But the opening scene is deceiving, because it winds up being the set up for the closing scene as well, when one finally realizes that Davis (the Coen Brothers) has been telling the story backwards—until it ends on the same note that T.S. Eliot articulated so eloquently in The Four Quartets: In my end is my beginning. For it is just at that point that Davis is about to leave the Gaslight and folk music and ship out (O shades of Woody Guthrie and Cisco Houston!) in the Merchant Marines that he overhears (and we see in a shaded half-light) the next act that follows him.

I don’t want to give the ending away; let’s just say that he is skinny and wearing a harmonica holder, and Davis’s ineluctably sad eyes reveal he has seen the future, and he can now be only a dim part of it. This final musical treasure from the film is also called Fare Thee Well, but it is a completely different song—one that derives from the Clancy Brothers’ (also portrayed in the movie) version of The Leaving of Liverpool (which I am also happy to credit to its original and traditional source.)

Here is where the movie truly circles back on itself: this obscure version of Dylan’s (you didn’t hear it from me) folk classic was unearthed from the Fort Knox of CBS Columbia Records vaults and is here unbelievably released for the first time. It is a thrilling studio version that the Coen Brothers and T-Bone Burnett knew would send chills up the spine of any folk music fan for whom this movie will be essential viewing. Don’t miss it!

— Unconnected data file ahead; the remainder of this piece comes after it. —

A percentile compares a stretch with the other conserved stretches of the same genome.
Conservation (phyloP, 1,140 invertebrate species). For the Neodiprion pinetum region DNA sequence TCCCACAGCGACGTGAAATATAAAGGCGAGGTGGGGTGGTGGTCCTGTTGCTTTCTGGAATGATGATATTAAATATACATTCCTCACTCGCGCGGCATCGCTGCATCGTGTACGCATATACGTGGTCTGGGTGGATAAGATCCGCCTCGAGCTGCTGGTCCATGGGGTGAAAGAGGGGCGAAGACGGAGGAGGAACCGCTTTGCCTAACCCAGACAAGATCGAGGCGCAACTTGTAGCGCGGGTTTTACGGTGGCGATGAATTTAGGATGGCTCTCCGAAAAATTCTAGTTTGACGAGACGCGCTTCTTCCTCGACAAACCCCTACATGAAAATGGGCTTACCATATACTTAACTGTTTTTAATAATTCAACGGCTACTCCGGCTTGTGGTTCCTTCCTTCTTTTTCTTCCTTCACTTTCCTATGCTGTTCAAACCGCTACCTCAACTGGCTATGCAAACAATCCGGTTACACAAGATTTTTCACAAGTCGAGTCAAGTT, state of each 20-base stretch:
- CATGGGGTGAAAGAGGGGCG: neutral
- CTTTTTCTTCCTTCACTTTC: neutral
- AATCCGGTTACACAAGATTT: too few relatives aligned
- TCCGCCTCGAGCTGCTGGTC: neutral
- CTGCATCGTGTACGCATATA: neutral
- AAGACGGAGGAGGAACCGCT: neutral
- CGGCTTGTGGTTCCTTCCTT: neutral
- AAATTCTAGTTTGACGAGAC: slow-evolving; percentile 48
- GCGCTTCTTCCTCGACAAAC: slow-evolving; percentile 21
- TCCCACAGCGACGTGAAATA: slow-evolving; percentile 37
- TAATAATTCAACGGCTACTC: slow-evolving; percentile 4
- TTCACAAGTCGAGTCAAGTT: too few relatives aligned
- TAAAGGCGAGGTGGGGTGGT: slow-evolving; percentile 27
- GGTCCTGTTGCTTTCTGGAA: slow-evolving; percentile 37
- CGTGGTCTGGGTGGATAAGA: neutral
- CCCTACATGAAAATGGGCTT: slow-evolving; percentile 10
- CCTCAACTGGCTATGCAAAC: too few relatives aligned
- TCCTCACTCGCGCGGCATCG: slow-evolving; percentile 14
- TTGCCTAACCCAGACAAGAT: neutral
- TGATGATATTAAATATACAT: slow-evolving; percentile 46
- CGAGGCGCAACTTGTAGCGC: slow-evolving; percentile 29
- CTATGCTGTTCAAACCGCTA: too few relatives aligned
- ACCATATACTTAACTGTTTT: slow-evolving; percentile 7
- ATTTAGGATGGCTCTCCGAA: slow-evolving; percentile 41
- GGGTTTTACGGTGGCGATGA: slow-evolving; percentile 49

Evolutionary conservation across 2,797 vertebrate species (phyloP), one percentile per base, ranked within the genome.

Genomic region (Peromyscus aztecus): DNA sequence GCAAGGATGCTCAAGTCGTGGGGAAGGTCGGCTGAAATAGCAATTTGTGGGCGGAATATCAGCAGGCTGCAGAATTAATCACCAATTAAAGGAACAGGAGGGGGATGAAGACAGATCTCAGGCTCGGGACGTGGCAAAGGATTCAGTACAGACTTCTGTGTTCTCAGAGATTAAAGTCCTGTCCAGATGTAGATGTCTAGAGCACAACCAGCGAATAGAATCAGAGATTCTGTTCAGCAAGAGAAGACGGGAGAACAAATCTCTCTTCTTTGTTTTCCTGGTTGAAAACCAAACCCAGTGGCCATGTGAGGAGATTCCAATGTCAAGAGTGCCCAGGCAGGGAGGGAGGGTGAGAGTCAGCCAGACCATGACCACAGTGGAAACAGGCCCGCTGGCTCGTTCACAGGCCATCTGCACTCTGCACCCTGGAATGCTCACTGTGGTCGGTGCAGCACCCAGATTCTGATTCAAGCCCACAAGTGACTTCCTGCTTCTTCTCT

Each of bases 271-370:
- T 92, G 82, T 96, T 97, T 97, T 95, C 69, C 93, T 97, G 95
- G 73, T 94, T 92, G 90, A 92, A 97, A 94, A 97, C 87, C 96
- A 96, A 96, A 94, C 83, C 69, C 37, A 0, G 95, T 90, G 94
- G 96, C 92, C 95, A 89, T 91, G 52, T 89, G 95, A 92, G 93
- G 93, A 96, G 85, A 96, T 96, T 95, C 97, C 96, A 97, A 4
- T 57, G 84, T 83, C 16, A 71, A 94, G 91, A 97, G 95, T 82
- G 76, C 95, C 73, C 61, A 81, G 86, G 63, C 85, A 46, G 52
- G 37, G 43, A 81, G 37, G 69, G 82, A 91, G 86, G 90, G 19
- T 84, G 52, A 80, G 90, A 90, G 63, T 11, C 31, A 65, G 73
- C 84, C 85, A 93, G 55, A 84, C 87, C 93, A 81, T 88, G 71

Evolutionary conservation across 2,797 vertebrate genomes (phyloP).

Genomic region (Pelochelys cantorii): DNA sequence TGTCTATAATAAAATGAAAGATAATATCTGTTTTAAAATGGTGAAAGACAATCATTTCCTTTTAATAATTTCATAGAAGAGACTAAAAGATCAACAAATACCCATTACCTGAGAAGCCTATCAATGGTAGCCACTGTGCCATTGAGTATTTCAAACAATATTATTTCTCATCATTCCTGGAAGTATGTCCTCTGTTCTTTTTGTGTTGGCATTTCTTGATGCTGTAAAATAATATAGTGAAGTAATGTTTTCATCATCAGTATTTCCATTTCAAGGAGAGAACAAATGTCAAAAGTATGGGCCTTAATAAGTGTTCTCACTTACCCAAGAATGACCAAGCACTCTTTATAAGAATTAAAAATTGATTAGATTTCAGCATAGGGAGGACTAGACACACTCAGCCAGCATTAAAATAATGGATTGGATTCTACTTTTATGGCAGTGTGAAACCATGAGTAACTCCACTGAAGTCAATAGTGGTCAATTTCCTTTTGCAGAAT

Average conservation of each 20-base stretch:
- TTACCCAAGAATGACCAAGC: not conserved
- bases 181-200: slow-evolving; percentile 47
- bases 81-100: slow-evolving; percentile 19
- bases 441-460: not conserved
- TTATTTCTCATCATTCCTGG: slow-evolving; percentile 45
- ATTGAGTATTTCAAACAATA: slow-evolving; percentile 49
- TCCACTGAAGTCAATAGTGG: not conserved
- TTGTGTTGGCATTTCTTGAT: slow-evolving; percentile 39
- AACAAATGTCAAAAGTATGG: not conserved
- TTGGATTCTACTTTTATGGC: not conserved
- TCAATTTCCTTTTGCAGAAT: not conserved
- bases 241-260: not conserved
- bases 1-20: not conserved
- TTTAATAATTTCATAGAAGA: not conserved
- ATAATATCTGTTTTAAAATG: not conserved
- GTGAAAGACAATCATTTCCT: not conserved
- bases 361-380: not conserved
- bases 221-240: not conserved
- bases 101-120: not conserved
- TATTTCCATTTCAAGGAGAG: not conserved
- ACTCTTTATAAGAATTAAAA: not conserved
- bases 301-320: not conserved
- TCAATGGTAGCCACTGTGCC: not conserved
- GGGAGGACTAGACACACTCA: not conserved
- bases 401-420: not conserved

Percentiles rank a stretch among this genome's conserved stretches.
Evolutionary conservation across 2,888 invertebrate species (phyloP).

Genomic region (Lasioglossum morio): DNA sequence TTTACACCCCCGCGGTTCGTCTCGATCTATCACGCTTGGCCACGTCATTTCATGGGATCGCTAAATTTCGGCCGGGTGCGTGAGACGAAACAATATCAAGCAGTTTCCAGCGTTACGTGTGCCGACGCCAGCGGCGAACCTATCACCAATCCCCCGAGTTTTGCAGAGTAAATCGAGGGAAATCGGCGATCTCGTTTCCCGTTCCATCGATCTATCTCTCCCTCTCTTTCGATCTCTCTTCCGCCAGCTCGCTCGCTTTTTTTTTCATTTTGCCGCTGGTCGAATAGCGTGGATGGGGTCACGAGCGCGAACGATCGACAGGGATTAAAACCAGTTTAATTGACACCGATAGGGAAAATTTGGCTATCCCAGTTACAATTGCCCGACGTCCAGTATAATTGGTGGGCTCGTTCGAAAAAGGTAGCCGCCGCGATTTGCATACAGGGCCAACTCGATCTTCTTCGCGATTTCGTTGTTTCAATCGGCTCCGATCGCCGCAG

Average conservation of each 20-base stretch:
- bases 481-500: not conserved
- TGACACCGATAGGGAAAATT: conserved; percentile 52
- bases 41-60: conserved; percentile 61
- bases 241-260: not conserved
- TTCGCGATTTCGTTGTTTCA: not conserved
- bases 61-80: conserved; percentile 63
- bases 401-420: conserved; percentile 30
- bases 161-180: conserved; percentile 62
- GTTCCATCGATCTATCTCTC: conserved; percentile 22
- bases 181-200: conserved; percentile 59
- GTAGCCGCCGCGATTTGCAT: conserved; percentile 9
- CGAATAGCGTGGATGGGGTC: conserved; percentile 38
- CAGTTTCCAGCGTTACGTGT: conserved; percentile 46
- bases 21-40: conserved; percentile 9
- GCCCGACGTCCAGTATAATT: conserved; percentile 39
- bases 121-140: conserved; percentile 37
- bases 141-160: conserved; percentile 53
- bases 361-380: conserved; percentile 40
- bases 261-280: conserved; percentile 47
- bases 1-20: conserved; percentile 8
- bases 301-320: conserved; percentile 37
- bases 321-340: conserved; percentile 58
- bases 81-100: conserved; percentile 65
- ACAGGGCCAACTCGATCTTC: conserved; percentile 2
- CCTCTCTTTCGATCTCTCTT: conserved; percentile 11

And for the final nod to Bob, when one opens up the beautiful old-world packaging of the soundtrack CD it almost looks like an old black-and-white Folkways Record—complete with lyrics to all the traditional songs, and lovely photos from the film. And right dead center is a rough-hewn drawing of an acoustic guitar, with the sound hole looking right at you with what to these sore eyes appear to be Bob Dylan’s famous “eye” logo. Or is it CBS’s? After all, the first words you see on the screen are “CBS Films.”

Here’s looking at you, kid; though, as you once said, Don’t Look Back. But I’m glad and grateful the Coen Brothers did. Go see Inside Llewyn Davis. It brings it all back home.

Ross Altman hosts In Memoriam John Lennon this Sunday, December 8 from 7:30 to 9:30pm at The Talking Stick, 1411 Lincoln Blvd in Venice, CA 90291. Performers include Paul Zollo, Jeff Gold, Robert Wayne and Jill Fenimore. 310-450-6052 . Free.

Ross Altman may be reached at